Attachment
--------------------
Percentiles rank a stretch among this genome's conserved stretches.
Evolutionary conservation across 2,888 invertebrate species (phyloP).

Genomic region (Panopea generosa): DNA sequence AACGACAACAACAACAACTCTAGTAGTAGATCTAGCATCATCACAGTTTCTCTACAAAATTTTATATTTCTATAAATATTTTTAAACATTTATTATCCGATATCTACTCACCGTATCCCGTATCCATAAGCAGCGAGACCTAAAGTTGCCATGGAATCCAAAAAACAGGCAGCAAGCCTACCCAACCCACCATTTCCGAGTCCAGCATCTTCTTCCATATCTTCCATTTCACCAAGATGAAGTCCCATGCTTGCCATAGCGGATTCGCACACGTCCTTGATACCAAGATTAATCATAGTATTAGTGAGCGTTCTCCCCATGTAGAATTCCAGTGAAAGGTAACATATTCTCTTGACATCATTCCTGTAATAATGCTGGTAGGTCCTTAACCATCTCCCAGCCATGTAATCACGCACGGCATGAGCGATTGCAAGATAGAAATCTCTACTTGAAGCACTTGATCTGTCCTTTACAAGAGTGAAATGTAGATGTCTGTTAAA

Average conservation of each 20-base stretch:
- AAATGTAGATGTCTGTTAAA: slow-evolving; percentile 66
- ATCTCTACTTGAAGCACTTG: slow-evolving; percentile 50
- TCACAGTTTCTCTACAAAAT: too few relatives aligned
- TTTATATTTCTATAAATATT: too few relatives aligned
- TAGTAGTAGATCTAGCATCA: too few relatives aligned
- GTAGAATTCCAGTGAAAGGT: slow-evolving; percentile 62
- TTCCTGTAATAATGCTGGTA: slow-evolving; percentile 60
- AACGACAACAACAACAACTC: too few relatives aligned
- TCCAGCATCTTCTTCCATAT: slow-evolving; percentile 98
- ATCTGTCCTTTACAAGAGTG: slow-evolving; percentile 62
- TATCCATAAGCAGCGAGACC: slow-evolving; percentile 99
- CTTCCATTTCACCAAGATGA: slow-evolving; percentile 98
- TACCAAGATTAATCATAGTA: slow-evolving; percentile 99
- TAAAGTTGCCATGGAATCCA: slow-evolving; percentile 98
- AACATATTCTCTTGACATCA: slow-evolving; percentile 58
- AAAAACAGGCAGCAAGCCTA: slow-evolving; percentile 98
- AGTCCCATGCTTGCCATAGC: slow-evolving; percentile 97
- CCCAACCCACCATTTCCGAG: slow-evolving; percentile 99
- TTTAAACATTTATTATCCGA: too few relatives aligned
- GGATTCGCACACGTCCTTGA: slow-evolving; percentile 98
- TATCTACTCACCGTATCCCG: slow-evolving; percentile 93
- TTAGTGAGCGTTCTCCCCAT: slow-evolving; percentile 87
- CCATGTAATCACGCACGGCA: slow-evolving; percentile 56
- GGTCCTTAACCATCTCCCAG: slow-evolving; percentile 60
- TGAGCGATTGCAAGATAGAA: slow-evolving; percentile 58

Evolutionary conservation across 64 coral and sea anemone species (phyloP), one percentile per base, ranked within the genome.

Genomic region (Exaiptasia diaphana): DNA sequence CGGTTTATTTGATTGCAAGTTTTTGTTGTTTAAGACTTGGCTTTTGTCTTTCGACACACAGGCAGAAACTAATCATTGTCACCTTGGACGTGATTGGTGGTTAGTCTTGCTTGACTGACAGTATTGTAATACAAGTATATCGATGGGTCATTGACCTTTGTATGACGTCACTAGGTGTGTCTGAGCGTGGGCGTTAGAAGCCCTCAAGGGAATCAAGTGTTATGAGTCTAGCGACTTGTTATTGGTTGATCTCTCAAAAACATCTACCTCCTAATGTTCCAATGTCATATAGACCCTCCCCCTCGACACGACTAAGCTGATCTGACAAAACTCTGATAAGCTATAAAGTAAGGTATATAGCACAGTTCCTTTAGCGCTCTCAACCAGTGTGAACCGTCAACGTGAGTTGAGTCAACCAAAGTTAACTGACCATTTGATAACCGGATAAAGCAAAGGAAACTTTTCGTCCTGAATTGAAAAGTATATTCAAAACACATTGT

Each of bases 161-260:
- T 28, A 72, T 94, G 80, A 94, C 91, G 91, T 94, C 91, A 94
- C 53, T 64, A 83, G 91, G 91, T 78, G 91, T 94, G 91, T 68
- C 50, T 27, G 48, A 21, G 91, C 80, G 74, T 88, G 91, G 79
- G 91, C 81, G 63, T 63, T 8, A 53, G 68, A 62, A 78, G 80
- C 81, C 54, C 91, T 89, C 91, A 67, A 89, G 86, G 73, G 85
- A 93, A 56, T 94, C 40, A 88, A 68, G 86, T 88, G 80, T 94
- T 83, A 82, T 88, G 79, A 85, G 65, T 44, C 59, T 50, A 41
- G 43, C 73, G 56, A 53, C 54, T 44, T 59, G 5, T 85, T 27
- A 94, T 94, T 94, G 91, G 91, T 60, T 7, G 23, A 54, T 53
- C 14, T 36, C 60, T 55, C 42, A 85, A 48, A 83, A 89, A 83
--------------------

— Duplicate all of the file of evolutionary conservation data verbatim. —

Percentiles rank a stretch among this genome's conserved stretches.
Evolutionary conservation across 2,888 invertebrate species (phyloP).

Genomic region (Panopea generosa): DNA sequence AACGACAACAACAACAACTCTAGTAGTAGATCTAGCATCATCACAGTTTCTCTACAAAATTTTATATTTCTATAAATATTTTTAAACATTTATTATCCGATATCTACTCACCGTATCCCGTATCCATAAGCAGCGAGACCTAAAGTTGCCATGGAATCCAAAAAACAGGCAGCAAGCCTACCCAACCCACCATTTCCGAGTCCAGCATCTTCTTCCATATCTTCCATTTCACCAAGATGAAGTCCCATGCTTGCCATAGCGGATTCGCACACGTCCTTGATACCAAGATTAATCATAGTATTAGTGAGCGTTCTCCCCATGTAGAATTCCAGTGAAAGGTAACATATTCTCTTGACATCATTCCTGTAATAATGCTGGTAGGTCCTTAACCATCTCCCAGCCATGTAATCACGCACGGCATGAGCGATTGCAAGATAGAAATCTCTACTTGAAGCACTTGATCTGTCCTTTACAAGAGTGAAATGTAGATGTCTGTTAAA

Average conservation of each 20-base stretch:
- AAATGTAGATGTCTGTTAAA: slow-evolving; percentile 66
- ATCTCTACTTGAAGCACTTG: slow-evolving; percentile 50
- TCACAGTTTCTCTACAAAAT: too few relatives aligned
- TTTATATTTCTATAAATATT: too few relatives aligned
- TAGTAGTAGATCTAGCATCA: too few relatives aligned
- GTAGAATTCCAGTGAAAGGT: slow-evolving; percentile 62
- TTCCTGTAATAATGCTGGTA: slow-evolving; percentile 60
- AACGACAACAACAACAACTC: too few relatives aligned
- TCCAGCATCTTCTTCCATAT: slow-evolving; percentile 98
- ATCTGTCCTTTACAAGAGTG: slow-evolving; percentile 62
- TATCCATAAGCAGCGAGACC: slow-evolving; percentile 99
- CTTCCATTTCACCAAGATGA: slow-evolving; percentile 98
- TACCAAGATTAATCATAGTA: slow-evolving; percentile 99
- TAAAGTTGCCATGGAATCCA: slow-evolving; percentile 98
- AACATATTCTCTTGACATCA: slow-evolving; percentile 58
- AAAAACAGGCAGCAAGCCTA: slow-evolving; percentile 98
- AGTCCCATGCTTGCCATAGC: slow-evolving; percentile 97
- CCCAACCCACCATTTCCGAG: slow-evolving; percentile 99
- TTTAAACATTTATTATCCGA: too few relatives aligned
- GGATTCGCACACGTCCTTGA: slow-evolving; percentile 98
- TATCTACTCACCGTATCCCG: slow-evolving; percentile 93
- TTAGTGAGCGTTCTCCCCAT: slow-evolving; percentile 87
- CCATGTAATCACGCACGGCA: slow-evolving; percentile 56
- GGTCCTTAACCATCTCCCAG: slow-evolving; percentile 60
- TGAGCGATTGCAAGATAGAA: slow-evolving; percentile 58

Evolutionary conservation across 64 coral and sea anemone species (phyloP), one percentile per base, ranked within the genome.

Genomic region (Exaiptasia diaphana): DNA sequence CGGTTTATTTGATTGCAAGTTTTTGTTGTTTAAGACTTGGCTTTTGTCTTTCGACACACAGGCAGAAACTAATCATTGTCACCTTGGACGTGATTGGTGGTTAGTCTTGCTTGACTGACAGTATTGTAATACAAGTATATCGATGGGTCATTGACCTTTGTATGACGTCACTAGGTGTGTCTGAGCGTGGGCGTTAGAAGCCCTCAAGGGAATCAAGTGTTATGAGTCTAGCGACTTGTTATTGGTTGATCTCTCAAAAACATCTACCTCCTAATGTTCCAATGTCATATAGACCCTCCCCCTCGACACGACTAAGCTGATCTGACAAAACTCTGATAAGCTATAAAGTAAGGTATATAGCACAGTTCCTTTAGCGCTCTCAACCAGTGTGAACCGTCAACGTGAGTTGAGTCAACCAAAGTTAACTGACCATTTGATAACCGGATAAAGCAAAGGAAACTTTTCGTCCTGAATTGAAAAGTATATTCAAAACACATTGT

Each of bases 161-260:
- T 28, A 72, T 94, G 80, A 94, C 91, G 91, T 94, C 91, A 94
- C 53, T 64, A 83, G 91, G 91, T 78, G 91, T 94, G 91, T 68
- C 50, T 27, G 48, A 21, G 91, C 80, G 74, T 88, G 91, G 79
- G 91, C 81, G 63, T 63, T 8, A 53, G 68, A 62, A 78, G 80
- C 81, C 54, C 91, T 89, C 91, A 67, A 89, G 86, G 73, G 85
- A 93, A 56, T 94, C 40, A 88, A 68, G 86, T 88, G 80, T 94
- T 83, A 82, T 88, G 79, A 85, G 65, T 44, C 59, T 50, A 41
- G 43, C 73, G 56, A 53, C 54, T 44, T 59, G 5, T 85, T 27
- A 94, T 94, T 94, G 91, G 91, T 60, T 7, G 23, A 54, T 53
- C 14, T 36, C 60, T 55, C 42, A 85, A 48, A 83, A 89, A 83